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What is a VPN tunnel?

A VPN tunnel establishes an encrypted connection between your devices and the VPN server that will help protect your online activity from prying eyes. Your data is valuable, and there’s no shortage of people who’d like to access it and turn your digital life into a living hell. So let’s learn more about data protection with VPN tunneling, the different protocols these tunnels use, and how to choose the right one.

Karolis Bareckas

Karolis Bareckas

What is a VPN tunnel?

What is a VPN tunnel?

A VPN tunnel is an encrypted connection between your devices, such as computers, smartphones, or tablets, and a VPN server. It hides your IP address and encrypts your data that travels the internet, as well as the data you generate while surfing the web. Snoopers will not be able to gain access to your online data or track your activity because the connection is uncrackable without a cryptographic key.

VPN providers use different tunneling protocols like WireGuard, NordLynx, or OpenVPN. These communication protocols allow the movement of data across the network.

How does VPN tunneling work?

VPN tunneling is the process of transmitting data from a device or network to another device or network and back without compromising the data privacy. To be able to enjoy the advantages of VPN tunneling, you must first start using VPN (also known as virtual private network) services. Once your device connects to a VPN, a safe tunnel is established even if you are using public Wi-Fi.

infographic explaining how VPN tunnel works

This tunnel ensures that:

  • Your traffic is encrypted. It becomes unreadable to third parties.
  • Your IP address is hidden. Your online data passes through a VPN server, which hides your IP address and, in turn, your virtual location.
  • Your connection is secured. You can use public Wi-Fi without worrying about being tracked, monitored, or having your data intercepted.

When you connect to the internet without a VPN, a lot of your data is going to be exposed. Your internet service provider (ISP) can view and log your online activity, while the websites you visit will be able to see your IP address and location. These companies have one big reason to dig around your private life — to sell your browsing data to the highest bidder. They can also throttle your bandwidth if you frequently download large files.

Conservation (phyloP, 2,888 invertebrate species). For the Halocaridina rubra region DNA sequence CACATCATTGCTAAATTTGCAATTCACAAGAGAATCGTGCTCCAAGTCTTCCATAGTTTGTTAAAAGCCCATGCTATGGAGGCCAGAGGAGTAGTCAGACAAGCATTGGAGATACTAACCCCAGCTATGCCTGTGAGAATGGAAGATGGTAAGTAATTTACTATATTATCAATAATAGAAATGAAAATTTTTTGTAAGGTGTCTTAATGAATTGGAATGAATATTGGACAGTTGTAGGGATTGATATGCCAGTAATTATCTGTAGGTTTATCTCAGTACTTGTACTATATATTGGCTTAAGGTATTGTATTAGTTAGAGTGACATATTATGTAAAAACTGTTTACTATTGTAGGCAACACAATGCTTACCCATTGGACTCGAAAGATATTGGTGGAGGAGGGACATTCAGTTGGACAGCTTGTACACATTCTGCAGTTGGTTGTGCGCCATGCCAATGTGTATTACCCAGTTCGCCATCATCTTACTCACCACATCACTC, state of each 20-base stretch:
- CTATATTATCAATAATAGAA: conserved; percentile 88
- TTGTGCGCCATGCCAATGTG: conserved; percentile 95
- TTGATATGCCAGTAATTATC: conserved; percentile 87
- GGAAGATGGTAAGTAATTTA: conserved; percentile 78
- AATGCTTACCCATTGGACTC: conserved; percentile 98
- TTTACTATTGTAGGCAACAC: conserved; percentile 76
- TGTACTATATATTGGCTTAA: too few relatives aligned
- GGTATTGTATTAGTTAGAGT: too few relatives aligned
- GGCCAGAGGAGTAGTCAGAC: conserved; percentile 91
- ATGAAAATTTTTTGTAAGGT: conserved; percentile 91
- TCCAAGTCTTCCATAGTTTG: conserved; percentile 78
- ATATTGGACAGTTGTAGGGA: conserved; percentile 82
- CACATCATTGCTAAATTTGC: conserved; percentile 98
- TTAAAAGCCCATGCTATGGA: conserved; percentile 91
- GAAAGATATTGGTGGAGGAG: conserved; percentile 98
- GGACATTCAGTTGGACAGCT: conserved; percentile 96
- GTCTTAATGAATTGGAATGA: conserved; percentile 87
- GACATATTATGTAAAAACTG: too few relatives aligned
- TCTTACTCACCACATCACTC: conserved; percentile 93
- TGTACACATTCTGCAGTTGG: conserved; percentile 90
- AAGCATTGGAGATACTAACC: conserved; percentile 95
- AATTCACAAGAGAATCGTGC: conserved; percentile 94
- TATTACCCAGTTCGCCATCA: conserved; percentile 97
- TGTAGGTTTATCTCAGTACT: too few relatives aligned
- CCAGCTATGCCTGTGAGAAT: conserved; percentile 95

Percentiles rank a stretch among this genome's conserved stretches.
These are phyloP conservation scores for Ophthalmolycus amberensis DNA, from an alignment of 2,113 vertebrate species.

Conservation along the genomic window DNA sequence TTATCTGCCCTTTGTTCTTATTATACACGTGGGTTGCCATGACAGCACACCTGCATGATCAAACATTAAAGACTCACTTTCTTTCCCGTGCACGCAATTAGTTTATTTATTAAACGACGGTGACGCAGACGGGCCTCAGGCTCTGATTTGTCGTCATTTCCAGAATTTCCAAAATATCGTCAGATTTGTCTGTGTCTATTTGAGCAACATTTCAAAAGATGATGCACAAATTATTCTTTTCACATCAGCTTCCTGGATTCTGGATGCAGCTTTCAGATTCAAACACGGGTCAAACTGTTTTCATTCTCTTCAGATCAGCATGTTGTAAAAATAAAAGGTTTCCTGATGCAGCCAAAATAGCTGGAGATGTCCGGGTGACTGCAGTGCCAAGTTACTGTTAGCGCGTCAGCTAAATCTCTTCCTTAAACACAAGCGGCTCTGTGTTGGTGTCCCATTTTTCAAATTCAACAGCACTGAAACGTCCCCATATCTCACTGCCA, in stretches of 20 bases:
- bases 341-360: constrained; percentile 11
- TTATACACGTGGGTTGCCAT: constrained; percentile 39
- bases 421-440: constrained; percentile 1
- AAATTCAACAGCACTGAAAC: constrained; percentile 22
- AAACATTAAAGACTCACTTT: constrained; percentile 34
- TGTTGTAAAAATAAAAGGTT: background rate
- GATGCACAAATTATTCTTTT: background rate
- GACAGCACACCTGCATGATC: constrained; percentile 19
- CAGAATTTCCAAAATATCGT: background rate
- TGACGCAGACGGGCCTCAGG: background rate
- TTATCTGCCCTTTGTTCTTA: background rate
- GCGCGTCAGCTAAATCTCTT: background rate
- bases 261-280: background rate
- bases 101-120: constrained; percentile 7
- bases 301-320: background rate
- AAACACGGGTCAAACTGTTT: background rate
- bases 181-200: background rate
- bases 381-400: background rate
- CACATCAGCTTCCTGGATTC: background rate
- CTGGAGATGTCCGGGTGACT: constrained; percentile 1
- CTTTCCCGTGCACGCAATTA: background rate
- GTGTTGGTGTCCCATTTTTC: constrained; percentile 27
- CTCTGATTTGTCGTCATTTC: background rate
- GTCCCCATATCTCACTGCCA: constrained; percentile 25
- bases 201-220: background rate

Hackers have their own motives. They use malware, phishing, ransomware, DDoS attacks, and other techniques to intercept data, strip your bank accounts, and ruin your mood. Some governments are also known for monitoring peoples’ online life.

When you connect to the internet with a VPN, your data packets go through an encrypted and secure tunnel. This protects your browsing activity, masks your IP address, and redirects your data to a VPN server. You can also remotely access your data in a safe way. Neither ISPs nor hackers can identify you, snoop around your data, or track your location. The VPN tunnel is one of the most useful online security technologies available.

Types of VPN tunneling protocols

There are many different VPN tunneling protocols varying in speed, level of security, encryption processes, and other features. Let’s explore the most common types.

WireGuard

Wireguard

Security: Very high

Speed: Very high

The fastest protocol, and extremely useful when speed is your priority. It is also highly secure. WireGuard is extremely lightweight because it consists of just 4,000 lines of code, which leaves less room for vulnerabilities and flaws. It’s open source, which makes it transparent, and easy to customize and debug.

WireGuard is still in the development stage and, unlike OpenVPN and IPSec, it requires its own infrastructure to function.

In 2019, NordVPN introduced NordLynx, a protocol that has inherited the speed of WireGuard and took it one step further by enhancing user privacy and the security that everyone strives for.

OpenVPN

OpenVPN

Security: High

Speed: High